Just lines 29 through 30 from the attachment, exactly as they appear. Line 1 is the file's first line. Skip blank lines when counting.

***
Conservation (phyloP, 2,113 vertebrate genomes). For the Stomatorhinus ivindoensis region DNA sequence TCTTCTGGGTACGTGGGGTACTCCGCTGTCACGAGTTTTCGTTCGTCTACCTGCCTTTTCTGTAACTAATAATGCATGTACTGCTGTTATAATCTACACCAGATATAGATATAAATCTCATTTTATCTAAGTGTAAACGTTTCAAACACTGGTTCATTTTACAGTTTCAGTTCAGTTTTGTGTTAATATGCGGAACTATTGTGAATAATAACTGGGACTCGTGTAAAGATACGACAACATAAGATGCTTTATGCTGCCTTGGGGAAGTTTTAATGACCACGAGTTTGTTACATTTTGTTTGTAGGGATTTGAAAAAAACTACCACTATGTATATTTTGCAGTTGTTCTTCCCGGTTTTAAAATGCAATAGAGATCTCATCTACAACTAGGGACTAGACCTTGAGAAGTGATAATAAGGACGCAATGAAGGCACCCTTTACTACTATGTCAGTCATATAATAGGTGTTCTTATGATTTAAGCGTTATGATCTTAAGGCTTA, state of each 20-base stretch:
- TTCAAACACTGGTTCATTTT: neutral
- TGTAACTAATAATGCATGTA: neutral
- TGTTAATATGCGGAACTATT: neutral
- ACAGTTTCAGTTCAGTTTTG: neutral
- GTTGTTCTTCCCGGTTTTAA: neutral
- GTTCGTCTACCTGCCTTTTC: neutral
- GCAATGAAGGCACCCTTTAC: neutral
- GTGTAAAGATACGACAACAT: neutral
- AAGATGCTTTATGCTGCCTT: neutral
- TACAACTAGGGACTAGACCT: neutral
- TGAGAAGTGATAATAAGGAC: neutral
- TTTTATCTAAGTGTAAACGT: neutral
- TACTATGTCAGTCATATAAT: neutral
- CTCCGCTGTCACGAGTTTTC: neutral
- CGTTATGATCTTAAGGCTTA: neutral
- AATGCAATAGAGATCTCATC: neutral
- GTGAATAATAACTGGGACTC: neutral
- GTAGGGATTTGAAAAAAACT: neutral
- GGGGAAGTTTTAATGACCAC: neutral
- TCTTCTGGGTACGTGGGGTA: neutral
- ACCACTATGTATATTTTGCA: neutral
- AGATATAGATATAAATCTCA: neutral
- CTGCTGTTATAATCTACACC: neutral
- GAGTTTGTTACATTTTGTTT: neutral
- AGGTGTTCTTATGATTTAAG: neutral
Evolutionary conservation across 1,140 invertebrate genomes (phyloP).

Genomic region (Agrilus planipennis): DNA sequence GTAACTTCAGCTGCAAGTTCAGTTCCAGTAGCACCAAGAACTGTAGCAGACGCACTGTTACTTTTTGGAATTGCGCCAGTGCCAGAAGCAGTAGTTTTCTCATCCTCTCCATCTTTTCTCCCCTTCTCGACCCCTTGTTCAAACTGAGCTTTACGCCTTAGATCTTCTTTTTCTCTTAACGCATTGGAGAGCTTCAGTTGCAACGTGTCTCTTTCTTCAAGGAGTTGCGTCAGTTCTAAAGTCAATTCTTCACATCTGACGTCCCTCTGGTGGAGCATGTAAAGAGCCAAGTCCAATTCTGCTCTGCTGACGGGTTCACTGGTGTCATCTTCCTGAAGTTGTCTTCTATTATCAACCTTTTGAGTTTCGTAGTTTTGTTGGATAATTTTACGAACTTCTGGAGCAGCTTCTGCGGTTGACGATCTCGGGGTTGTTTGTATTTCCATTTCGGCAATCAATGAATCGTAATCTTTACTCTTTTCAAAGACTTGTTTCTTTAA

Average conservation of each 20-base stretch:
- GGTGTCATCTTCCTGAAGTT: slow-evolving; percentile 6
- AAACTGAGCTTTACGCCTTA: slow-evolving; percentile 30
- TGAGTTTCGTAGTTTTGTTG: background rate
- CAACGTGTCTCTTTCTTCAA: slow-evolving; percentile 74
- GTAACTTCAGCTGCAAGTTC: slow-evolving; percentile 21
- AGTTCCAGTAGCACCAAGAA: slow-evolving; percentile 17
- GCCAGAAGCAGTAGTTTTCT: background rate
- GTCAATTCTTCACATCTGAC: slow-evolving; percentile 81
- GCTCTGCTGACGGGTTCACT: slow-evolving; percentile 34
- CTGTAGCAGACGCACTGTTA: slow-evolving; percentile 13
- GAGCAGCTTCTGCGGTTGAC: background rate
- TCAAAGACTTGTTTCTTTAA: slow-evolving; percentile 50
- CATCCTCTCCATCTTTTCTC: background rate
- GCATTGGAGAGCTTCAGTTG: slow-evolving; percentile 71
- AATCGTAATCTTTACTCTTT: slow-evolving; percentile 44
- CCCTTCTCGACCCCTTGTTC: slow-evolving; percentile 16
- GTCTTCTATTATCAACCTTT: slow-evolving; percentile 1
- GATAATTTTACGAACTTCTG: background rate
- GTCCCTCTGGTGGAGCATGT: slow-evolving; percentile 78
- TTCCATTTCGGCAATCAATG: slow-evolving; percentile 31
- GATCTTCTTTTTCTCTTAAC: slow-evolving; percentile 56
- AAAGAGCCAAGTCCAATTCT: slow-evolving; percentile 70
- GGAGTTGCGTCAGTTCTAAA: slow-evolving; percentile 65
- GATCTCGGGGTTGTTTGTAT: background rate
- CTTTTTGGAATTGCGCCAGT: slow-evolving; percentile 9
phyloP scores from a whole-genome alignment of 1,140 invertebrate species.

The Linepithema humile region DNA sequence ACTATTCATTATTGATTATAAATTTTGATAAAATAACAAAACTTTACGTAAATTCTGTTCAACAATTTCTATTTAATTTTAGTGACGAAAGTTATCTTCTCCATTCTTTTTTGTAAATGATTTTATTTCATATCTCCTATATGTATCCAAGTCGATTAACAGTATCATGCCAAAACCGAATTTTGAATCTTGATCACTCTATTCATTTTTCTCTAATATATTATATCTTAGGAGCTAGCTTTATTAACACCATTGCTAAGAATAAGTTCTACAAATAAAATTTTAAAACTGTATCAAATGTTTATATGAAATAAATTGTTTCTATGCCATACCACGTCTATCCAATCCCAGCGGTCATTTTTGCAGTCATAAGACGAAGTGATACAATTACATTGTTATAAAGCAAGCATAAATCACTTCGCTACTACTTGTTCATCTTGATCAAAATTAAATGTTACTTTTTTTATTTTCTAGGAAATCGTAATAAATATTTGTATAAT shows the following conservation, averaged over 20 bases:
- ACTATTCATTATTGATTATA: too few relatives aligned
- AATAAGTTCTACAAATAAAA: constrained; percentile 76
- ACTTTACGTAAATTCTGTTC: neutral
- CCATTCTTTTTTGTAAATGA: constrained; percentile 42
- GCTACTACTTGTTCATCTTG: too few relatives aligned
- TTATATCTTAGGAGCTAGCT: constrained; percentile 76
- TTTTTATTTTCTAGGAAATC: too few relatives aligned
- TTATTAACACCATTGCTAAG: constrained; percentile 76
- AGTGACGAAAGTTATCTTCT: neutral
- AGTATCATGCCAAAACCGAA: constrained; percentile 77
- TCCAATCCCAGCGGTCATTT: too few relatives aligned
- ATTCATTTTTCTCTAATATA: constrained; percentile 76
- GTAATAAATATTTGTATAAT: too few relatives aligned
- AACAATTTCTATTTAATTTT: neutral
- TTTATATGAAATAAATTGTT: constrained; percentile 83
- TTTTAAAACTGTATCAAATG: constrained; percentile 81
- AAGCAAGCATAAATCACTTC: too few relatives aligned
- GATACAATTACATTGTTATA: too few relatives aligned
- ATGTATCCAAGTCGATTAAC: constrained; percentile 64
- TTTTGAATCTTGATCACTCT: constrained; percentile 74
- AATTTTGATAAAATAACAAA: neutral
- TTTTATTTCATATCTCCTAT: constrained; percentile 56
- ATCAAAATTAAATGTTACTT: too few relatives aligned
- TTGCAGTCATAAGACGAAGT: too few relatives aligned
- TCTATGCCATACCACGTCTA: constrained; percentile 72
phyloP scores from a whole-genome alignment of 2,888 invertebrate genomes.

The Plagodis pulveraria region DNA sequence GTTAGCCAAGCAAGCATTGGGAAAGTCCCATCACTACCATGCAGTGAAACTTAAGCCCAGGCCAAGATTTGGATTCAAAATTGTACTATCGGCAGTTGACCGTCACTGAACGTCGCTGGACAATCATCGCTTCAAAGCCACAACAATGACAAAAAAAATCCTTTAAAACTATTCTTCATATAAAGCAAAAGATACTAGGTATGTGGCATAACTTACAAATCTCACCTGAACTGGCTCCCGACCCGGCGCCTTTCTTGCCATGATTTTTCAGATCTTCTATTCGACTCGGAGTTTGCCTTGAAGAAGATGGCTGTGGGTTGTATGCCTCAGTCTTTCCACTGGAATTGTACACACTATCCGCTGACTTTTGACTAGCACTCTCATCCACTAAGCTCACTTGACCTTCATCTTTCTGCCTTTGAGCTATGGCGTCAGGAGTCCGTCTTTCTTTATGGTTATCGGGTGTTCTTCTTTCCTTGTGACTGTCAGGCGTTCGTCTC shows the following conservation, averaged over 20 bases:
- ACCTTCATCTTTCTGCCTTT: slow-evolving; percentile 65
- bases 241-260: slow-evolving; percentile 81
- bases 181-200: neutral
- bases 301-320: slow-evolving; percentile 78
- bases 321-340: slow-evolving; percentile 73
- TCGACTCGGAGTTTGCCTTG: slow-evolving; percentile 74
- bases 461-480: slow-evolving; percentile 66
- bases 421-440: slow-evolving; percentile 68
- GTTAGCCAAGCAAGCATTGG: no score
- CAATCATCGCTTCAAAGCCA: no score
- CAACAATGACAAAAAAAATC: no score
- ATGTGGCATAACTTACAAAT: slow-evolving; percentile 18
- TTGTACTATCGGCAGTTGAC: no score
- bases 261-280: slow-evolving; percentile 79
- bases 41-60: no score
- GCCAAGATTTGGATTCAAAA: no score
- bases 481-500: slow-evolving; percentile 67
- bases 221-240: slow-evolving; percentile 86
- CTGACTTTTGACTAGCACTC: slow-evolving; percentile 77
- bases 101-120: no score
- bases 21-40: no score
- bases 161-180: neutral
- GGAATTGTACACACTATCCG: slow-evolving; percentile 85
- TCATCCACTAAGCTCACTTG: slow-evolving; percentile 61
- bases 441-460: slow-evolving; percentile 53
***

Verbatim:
Average conservation of each 20-base stretch:
- GGTGTCATCTTCCTGAAGTT: slow-evolving; percentile 6